HOW BROADLY DOES EDUCATION CONTRIBUTE TO JOB PERFORMANCE?
Version of Record online: 4 FEB 2009
© 2009 Wiley Periodicals, Inc.
Volume 62, Issue 1, pages 89–134, Spring 2009
How to Cite
NG, T. W. H. and FELDMAN, D. C. (2009), HOW BROADLY DOES EDUCATION CONTRIBUTE TO JOB PERFORMANCE?. Personnel Psychology, 62: 89–134. doi: 10.1111/j.1744-6570.2008.01130.x
- Issue online: 4 FEB 2009
- Version of Record online: 4 FEB 2009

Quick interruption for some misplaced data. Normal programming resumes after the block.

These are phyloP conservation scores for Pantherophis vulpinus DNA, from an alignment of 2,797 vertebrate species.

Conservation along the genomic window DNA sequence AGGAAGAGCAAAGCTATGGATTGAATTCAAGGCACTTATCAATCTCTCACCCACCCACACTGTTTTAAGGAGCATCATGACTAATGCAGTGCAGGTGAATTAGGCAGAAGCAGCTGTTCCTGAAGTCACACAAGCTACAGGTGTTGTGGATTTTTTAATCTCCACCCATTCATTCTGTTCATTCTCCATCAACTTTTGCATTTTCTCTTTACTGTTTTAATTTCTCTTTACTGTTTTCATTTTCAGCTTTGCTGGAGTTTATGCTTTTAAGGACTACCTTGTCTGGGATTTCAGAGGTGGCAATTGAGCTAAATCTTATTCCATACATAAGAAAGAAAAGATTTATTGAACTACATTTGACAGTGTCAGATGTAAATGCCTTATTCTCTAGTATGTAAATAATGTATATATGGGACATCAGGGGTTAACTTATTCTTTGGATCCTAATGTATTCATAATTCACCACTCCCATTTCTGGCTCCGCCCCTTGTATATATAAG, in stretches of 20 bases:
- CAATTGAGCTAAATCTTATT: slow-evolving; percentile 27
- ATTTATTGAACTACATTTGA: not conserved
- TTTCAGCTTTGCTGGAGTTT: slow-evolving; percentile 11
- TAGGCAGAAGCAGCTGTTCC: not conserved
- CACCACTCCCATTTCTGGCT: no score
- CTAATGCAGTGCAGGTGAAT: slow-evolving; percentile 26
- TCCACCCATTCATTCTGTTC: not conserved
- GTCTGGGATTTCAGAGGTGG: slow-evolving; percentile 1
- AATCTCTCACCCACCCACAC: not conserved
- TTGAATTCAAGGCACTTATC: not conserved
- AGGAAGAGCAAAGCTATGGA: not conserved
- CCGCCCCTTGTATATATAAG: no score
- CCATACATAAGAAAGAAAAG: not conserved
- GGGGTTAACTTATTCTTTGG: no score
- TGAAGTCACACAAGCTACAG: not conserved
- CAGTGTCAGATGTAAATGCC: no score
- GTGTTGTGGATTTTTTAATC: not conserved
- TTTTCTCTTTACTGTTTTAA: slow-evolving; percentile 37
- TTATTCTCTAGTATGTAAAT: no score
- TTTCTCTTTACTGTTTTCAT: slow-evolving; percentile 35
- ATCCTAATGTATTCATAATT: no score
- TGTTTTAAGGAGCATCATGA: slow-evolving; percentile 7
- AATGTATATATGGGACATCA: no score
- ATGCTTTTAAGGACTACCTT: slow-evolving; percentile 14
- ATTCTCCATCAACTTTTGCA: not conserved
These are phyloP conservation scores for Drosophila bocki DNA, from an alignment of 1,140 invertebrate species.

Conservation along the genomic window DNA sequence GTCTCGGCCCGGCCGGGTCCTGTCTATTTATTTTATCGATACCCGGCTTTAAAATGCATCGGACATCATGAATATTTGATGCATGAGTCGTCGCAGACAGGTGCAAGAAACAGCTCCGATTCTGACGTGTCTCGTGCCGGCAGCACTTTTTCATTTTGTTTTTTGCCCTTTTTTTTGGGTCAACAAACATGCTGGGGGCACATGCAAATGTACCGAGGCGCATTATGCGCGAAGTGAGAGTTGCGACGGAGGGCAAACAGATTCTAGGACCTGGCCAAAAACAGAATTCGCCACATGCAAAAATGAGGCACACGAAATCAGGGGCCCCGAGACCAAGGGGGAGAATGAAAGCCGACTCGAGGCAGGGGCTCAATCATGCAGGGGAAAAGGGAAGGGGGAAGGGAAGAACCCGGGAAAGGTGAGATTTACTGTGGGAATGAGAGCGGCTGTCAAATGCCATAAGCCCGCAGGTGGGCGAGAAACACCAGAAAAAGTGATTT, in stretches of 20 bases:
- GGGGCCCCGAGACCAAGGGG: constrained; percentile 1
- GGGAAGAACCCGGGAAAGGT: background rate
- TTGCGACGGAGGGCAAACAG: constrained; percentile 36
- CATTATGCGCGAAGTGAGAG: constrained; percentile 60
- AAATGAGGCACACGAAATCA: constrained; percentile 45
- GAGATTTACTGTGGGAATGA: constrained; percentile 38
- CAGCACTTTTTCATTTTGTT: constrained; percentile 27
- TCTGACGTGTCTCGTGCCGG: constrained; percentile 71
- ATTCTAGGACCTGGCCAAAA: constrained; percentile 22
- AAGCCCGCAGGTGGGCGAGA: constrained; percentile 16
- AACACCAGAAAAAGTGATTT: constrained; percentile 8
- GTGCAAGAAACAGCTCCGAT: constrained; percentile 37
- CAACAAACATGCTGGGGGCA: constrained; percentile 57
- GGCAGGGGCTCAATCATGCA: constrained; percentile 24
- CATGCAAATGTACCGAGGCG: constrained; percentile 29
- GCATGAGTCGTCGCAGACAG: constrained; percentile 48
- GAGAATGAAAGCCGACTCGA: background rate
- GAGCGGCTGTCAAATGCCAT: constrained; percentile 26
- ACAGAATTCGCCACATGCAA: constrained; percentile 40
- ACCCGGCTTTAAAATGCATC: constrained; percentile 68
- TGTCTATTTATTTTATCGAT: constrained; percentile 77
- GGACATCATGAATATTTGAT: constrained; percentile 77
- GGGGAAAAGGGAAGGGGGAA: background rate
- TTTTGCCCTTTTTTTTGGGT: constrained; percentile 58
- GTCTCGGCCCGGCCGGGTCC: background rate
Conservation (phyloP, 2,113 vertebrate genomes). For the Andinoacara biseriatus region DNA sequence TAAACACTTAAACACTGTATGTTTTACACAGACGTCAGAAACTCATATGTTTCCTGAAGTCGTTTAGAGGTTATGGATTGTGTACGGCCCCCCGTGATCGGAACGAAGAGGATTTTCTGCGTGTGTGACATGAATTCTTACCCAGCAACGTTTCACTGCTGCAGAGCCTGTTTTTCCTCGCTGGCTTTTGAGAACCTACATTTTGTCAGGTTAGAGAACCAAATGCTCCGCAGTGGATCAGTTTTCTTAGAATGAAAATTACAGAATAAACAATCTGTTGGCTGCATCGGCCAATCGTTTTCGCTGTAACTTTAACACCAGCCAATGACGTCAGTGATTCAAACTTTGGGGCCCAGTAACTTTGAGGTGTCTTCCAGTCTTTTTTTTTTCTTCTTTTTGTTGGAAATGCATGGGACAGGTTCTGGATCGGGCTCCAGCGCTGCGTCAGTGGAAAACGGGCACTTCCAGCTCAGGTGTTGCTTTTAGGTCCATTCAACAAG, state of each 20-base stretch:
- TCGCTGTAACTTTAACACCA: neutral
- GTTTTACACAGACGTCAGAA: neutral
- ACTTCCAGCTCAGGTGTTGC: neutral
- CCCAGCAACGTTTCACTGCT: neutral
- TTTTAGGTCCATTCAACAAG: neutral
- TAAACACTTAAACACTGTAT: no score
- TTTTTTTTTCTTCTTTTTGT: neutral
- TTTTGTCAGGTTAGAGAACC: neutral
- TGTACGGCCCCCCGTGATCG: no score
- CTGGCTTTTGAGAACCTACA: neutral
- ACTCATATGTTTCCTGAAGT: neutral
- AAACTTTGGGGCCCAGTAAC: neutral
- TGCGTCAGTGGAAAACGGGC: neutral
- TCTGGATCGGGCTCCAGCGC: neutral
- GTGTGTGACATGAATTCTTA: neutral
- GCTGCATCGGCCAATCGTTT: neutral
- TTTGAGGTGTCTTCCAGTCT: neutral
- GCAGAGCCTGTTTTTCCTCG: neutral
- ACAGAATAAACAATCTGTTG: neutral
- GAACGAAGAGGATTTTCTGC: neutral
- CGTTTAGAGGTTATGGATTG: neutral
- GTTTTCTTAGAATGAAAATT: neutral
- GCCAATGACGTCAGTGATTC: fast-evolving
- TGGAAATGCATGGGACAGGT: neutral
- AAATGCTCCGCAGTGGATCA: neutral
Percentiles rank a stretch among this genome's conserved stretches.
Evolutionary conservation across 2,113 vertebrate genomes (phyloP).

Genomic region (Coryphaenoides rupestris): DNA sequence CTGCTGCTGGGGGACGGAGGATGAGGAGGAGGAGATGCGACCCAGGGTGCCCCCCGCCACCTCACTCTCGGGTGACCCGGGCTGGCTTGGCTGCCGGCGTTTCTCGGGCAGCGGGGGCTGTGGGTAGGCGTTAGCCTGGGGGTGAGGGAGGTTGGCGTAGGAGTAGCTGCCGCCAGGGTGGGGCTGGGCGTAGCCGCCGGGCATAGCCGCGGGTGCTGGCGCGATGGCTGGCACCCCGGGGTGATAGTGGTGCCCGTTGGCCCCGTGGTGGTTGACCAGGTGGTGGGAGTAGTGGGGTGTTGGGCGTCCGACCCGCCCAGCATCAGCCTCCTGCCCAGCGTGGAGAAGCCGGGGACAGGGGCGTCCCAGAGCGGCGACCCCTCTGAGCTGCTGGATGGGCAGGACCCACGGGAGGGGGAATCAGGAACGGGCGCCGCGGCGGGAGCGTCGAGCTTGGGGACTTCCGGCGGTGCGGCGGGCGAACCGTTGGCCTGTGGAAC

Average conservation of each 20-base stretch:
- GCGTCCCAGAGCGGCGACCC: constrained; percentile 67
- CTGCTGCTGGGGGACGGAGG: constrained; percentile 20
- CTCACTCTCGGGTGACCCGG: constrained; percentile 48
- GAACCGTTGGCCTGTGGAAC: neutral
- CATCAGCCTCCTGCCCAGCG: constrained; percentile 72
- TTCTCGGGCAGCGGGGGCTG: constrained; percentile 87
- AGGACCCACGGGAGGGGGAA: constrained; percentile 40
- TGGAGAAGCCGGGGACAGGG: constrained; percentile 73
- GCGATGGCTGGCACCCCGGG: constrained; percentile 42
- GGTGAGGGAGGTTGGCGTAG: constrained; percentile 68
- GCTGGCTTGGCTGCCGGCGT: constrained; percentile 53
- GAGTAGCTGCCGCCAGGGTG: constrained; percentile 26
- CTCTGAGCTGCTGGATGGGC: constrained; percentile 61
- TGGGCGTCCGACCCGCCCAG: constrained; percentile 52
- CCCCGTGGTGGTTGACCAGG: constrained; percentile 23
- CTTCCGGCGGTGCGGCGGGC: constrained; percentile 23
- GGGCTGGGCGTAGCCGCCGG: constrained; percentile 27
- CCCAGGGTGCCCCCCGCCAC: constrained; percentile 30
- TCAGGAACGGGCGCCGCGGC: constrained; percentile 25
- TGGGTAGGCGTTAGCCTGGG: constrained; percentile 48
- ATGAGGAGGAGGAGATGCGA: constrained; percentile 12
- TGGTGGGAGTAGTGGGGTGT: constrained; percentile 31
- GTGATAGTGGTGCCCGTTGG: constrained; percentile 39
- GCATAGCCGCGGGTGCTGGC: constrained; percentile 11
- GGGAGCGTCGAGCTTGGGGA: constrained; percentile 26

This study looks at the effects of education level on job performance in 2 ways. First, it provides a meta-analysis on the relationships between education level and 9 dimensions of job behaviors representing task, citizenship, and counterproductive performance. Results here show that, in addition to positively influencing core task performance, education level is also positively related to creativity and citizenship behaviors and negatively related to on-the-job substance use and absenteeism. Second, we investigate the moderating effects of sample and research design characteristics on the relationships between education and job performance. Significant results were found for gender, race, job level, and job complexity. The article concludes with implications for future research and the management of an increasingly educated workforce.